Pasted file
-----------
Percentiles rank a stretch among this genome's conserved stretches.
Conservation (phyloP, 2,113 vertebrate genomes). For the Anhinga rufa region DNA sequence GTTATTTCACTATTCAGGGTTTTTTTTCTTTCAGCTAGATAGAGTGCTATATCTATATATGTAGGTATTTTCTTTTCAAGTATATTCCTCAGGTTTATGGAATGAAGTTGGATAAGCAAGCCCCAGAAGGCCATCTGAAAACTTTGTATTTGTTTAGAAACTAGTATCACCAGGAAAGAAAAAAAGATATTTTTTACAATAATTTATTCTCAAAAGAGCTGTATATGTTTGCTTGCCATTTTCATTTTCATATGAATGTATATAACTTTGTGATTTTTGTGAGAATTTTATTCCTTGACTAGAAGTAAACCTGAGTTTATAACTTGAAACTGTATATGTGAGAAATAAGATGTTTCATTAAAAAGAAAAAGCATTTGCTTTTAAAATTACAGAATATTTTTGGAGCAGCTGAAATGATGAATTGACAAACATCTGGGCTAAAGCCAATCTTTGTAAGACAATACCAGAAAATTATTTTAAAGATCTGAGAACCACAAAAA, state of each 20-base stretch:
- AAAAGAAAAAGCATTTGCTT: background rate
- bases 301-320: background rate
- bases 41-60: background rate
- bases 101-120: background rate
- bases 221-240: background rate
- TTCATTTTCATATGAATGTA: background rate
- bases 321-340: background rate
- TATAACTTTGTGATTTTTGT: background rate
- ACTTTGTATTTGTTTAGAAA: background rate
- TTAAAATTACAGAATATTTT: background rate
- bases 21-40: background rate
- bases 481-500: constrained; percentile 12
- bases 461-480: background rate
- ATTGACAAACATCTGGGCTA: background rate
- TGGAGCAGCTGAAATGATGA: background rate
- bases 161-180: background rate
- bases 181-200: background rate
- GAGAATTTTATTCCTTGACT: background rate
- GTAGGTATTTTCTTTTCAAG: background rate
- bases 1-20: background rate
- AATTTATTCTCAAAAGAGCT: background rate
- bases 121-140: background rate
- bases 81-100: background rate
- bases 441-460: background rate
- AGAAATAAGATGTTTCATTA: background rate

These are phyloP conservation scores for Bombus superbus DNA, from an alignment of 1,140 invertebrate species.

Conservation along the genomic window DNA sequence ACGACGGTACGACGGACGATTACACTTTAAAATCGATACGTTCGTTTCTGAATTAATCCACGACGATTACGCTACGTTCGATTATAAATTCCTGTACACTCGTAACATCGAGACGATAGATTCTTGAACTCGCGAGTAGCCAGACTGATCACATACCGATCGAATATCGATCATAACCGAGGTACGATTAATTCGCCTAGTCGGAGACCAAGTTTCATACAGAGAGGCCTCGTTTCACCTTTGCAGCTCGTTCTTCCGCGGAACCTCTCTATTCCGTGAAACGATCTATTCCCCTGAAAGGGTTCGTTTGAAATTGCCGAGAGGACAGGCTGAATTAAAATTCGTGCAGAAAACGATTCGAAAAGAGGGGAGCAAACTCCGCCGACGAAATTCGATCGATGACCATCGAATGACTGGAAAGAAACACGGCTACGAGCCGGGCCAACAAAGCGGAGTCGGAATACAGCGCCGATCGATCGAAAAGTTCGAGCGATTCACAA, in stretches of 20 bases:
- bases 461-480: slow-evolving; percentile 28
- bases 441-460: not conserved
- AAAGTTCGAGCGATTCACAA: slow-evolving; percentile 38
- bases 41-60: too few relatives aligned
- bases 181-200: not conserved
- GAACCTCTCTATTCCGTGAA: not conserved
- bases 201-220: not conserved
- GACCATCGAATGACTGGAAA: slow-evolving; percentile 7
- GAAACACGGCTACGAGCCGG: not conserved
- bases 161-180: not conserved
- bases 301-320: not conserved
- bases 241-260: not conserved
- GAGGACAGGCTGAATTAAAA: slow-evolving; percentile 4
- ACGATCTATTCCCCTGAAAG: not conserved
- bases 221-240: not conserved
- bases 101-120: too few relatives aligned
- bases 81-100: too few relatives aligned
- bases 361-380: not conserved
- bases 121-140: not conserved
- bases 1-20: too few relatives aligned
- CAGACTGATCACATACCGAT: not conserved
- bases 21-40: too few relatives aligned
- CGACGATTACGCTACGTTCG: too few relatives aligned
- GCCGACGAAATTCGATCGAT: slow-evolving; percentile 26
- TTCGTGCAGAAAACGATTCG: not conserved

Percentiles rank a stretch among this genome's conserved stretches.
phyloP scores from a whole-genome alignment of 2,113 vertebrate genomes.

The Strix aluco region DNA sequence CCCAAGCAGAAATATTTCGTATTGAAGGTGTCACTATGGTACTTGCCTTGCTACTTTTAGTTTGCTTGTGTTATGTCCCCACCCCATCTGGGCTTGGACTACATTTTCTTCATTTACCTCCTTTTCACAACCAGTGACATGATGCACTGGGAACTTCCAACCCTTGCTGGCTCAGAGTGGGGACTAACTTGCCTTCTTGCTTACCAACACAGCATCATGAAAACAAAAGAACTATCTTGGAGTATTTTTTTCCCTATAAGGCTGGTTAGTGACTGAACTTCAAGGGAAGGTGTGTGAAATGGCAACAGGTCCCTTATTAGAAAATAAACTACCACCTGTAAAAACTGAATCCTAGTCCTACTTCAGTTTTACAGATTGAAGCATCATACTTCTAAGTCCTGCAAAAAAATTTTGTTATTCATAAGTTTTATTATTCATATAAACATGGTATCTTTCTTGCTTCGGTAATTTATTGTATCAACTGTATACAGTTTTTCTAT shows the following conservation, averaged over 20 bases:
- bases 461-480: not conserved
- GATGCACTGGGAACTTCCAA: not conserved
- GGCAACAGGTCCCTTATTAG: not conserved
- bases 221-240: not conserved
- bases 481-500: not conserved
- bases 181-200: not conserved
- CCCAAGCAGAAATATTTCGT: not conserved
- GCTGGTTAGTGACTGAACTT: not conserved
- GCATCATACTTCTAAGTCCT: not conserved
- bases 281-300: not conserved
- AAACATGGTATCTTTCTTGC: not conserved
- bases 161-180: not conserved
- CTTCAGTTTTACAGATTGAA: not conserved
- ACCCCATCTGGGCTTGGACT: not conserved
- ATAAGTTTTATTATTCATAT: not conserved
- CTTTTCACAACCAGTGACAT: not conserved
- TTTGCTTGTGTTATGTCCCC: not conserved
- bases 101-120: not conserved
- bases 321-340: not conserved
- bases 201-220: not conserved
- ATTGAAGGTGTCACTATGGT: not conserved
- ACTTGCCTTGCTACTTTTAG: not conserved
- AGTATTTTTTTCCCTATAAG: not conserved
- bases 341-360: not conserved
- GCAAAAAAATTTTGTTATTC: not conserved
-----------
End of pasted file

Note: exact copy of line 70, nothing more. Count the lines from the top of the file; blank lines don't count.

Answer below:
- CTTCAGTTTTACAGATTGAA: not conserved